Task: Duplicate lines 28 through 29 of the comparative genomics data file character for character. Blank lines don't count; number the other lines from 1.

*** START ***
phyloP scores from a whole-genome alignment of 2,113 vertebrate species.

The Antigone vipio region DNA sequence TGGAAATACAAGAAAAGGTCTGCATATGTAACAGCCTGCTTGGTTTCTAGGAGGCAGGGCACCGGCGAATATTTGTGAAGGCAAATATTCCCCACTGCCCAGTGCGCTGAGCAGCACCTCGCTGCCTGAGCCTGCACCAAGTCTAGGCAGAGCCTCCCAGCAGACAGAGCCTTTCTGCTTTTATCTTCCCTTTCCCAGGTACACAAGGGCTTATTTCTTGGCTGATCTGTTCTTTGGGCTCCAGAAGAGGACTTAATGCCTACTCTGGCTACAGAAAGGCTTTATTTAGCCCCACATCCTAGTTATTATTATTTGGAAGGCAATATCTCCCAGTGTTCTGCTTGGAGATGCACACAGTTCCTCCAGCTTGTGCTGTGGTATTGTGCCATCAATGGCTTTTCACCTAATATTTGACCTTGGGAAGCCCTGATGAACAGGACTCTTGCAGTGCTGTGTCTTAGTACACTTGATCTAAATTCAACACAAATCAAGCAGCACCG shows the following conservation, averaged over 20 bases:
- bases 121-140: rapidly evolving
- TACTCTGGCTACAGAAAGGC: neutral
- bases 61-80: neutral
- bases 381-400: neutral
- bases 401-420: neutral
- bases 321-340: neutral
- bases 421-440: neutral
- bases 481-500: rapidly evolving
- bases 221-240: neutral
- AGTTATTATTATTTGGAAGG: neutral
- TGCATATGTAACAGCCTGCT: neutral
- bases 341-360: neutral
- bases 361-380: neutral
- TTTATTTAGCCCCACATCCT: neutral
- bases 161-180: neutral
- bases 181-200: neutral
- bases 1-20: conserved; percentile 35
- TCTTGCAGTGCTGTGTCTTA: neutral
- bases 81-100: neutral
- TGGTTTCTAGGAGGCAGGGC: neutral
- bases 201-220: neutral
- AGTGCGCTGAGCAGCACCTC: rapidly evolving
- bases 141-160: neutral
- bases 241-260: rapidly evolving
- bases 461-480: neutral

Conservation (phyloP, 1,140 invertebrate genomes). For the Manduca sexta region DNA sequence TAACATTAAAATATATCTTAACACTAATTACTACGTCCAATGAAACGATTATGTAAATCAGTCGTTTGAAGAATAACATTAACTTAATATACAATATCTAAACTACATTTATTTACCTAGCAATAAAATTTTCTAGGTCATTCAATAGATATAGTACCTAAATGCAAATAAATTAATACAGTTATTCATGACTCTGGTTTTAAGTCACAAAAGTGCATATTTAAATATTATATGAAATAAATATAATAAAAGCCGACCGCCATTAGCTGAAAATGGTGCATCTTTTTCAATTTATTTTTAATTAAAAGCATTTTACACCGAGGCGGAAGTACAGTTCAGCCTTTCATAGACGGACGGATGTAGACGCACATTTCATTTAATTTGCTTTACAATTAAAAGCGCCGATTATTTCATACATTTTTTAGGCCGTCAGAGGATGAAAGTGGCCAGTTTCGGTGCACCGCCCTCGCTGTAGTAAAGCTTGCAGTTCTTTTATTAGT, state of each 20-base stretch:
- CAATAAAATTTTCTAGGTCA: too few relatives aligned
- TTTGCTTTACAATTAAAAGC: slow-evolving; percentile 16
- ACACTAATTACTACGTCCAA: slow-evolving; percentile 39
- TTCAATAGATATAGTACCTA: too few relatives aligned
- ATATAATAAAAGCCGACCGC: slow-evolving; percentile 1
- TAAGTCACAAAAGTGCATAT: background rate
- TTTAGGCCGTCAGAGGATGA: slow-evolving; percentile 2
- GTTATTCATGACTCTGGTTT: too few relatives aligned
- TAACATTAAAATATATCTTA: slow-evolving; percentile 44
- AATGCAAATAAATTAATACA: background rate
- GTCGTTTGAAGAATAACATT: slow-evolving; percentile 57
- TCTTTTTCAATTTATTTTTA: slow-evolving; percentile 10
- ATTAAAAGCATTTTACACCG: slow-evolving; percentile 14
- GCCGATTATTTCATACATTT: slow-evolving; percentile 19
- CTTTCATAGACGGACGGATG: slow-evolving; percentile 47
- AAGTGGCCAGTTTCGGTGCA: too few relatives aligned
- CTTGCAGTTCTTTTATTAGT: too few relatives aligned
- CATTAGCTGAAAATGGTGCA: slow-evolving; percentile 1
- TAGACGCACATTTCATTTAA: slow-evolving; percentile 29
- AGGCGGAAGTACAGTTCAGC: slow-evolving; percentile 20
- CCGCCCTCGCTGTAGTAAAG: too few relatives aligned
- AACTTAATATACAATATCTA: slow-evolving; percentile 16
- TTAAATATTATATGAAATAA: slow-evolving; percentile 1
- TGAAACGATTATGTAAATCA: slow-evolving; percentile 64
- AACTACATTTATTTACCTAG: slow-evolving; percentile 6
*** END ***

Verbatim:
Conservation (phyloP, 1,140 invertebrate genomes). For the Manduca sexta region DNA sequence TAACATTAAAATATATCTTAACACTAATTACTACGTCCAATGAAACGATTATGTAAATCAGTCGTTTGAAGAATAACATTAACTTAATATACAATATCTAAACTACATTTATTTACCTAGCAATAAAATTTTCTAGGTCATTCAATAGATATAGTACCTAAATGCAAATAAATTAATACAGTTATTCATGACTCTGGTTTTAAGTCACAAAAGTGCATATTTAAATATTATATGAAATAAATATAATAAAAGCCGACCGCCATTAGCTGAAAATGGTGCATCTTTTTCAATTTATTTTTAATTAAAAGCATTTTACACCGAGGCGGAAGTACAGTTCAGCCTTTCATAGACGGACGGATGTAGACGCACATTTCATTTAATTTGCTTTACAATTAAAAGCGCCGATTATTTCATACATTTTTTAGGCCGTCAGAGGATGAAAGTGGCCAGTTTCGGTGCACCGCCCTCGCTGTAGTAAAGCTTGCAGTTCTTTTATTAGT, state of each 20-base stretch:
- CAATAAAATTTTCTAGGTCA: too few relatives aligned